Currently 49 states and the District of Columbia protect reporters from being compelled to reveal confidential sources, but no law exists on the federal level. A federal shield law is necessary to preserve an important channel of communication between journalists and their confidential sources and to maintain an informed citizenry.
Recently, several major events occurred that highlight the need for a federal shield law. Those events range from the subpoena of 20 Associated Press phone lines without notice, which denied The Associated Press the ability to seek judicial review of the subpoena, to leak investigations that remain ongoing.
The Free Flow of Information Act (S. 987) gained traction in the fall of 2013, successfully passing out of the Senate Judiciary Committee last September with broad bipartisan support by a vote of 15-3. The legislation is now expected to come before the full Senate for a vote.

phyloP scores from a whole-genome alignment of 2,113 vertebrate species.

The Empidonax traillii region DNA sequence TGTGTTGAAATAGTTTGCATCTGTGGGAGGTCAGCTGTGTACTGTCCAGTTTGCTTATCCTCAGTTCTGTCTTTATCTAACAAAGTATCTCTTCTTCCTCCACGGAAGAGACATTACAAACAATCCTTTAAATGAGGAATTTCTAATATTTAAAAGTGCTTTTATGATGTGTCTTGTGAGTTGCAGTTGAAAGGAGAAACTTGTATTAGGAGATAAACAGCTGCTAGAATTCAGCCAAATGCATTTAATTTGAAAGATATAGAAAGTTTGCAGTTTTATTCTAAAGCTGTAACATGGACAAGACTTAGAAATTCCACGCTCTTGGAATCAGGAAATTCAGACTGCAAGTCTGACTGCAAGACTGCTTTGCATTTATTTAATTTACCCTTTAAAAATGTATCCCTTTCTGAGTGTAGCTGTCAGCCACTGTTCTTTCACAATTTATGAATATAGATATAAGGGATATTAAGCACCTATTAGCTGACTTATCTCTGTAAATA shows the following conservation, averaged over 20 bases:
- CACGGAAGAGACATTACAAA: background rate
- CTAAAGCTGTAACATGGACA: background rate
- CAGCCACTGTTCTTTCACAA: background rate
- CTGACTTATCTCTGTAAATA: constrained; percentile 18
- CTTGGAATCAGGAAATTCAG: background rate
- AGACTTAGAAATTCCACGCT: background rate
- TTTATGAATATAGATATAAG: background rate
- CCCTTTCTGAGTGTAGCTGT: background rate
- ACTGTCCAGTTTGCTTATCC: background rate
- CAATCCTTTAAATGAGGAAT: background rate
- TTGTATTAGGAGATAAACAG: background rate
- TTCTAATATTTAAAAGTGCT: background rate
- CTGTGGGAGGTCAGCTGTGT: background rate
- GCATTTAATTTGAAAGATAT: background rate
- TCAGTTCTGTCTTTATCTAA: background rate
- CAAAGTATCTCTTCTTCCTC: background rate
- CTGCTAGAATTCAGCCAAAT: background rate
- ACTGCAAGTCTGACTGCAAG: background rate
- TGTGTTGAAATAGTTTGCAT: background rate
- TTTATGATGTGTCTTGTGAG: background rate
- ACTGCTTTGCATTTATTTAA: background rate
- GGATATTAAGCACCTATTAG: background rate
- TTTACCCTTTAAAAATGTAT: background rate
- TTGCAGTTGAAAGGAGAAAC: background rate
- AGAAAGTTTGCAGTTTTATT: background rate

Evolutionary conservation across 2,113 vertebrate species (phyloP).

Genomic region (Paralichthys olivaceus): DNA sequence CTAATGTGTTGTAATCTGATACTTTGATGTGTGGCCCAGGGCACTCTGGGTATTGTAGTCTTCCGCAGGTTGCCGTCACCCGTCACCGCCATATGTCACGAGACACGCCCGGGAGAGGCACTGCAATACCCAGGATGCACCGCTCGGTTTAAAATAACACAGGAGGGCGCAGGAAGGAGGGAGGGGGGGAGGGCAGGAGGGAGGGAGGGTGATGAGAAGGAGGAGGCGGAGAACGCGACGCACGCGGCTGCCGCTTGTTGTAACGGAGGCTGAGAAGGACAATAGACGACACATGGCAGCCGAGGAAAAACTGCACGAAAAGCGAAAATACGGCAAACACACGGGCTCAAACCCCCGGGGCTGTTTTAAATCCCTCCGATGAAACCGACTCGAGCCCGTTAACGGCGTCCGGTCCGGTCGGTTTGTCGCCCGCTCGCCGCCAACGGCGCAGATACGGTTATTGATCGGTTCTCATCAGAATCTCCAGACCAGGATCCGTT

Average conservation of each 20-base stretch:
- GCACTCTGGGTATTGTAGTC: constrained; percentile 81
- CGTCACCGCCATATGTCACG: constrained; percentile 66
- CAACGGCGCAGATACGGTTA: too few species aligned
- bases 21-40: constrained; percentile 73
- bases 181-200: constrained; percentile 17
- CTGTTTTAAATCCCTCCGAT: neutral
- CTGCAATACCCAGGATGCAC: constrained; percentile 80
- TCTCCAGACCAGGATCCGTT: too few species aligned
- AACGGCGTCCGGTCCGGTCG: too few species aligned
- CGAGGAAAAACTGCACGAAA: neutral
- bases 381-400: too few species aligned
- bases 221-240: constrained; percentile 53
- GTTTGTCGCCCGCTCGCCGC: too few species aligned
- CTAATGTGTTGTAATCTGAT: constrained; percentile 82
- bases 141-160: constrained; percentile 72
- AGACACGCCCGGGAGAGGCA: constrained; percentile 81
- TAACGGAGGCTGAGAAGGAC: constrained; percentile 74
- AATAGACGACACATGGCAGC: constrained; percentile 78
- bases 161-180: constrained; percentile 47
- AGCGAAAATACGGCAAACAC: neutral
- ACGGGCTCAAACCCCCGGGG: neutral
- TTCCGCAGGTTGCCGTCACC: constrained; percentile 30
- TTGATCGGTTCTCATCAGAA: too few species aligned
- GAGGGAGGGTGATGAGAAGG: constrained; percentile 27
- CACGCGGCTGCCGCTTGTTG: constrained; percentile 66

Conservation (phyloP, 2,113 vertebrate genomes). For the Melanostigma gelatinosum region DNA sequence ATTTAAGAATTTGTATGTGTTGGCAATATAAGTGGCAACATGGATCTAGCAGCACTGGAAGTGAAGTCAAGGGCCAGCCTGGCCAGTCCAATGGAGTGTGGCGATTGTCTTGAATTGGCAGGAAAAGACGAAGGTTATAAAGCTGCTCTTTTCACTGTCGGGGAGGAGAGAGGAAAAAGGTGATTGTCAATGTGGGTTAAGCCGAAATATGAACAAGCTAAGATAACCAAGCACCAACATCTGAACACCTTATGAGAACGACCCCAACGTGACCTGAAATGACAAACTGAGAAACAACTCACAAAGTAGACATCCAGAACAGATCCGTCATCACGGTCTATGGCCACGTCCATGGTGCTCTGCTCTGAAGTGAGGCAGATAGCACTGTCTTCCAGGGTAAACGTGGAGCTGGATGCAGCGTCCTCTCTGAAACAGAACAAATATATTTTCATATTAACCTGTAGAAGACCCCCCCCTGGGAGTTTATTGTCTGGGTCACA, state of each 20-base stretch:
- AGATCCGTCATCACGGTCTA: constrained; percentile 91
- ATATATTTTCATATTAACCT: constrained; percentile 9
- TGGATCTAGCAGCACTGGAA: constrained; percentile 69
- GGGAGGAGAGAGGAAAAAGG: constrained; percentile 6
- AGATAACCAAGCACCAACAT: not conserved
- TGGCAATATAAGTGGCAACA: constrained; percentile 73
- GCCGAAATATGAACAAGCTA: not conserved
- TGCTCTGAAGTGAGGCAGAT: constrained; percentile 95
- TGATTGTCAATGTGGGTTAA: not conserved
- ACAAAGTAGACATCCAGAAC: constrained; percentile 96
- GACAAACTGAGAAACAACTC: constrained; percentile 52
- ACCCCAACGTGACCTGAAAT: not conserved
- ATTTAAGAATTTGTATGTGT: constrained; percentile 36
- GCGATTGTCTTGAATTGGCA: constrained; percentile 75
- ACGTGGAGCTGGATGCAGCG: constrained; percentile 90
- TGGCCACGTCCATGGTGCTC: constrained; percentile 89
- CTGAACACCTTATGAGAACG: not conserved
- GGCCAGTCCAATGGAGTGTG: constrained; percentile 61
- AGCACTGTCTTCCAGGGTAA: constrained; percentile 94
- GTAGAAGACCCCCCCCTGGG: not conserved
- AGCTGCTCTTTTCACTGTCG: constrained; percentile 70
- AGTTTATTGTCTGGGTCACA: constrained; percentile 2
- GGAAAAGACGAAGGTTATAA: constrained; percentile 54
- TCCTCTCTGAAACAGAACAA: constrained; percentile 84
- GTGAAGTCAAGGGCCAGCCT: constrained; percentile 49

The National Newspaper Association joins with a broad coalition of publishers, networks, broadcasters and journalism organizations in support of a federal shield law.
Please contact your Senators today and urge them to support S. 987!
Why Congress Should Support a Federal Shield law:
- Overbroad subpoenas can be burdensome to small newsrooms. Independent review by a federal court following strict guidelines will prevent the overbroad seizure of information, and bring transparency to the process. While current high-profile subpoenas involve national stories, local newspapers can be subjected to investigation and lawsuits where there is little federal protection.
- News-gathering is crucial to an informed public. A chilling effect on news-gathering will limit the access of the public to important information. An informed citizenry is a crucial element of democracy.
- Sources are a critical element of the news-gathering process. Clearly defined protections are needed to maintain an open avenue of communication between sources and journalists.
- National security interests are protected. S.987 balances the need for government access to information with the journalistic privilege. This bill raises no new national security concerns.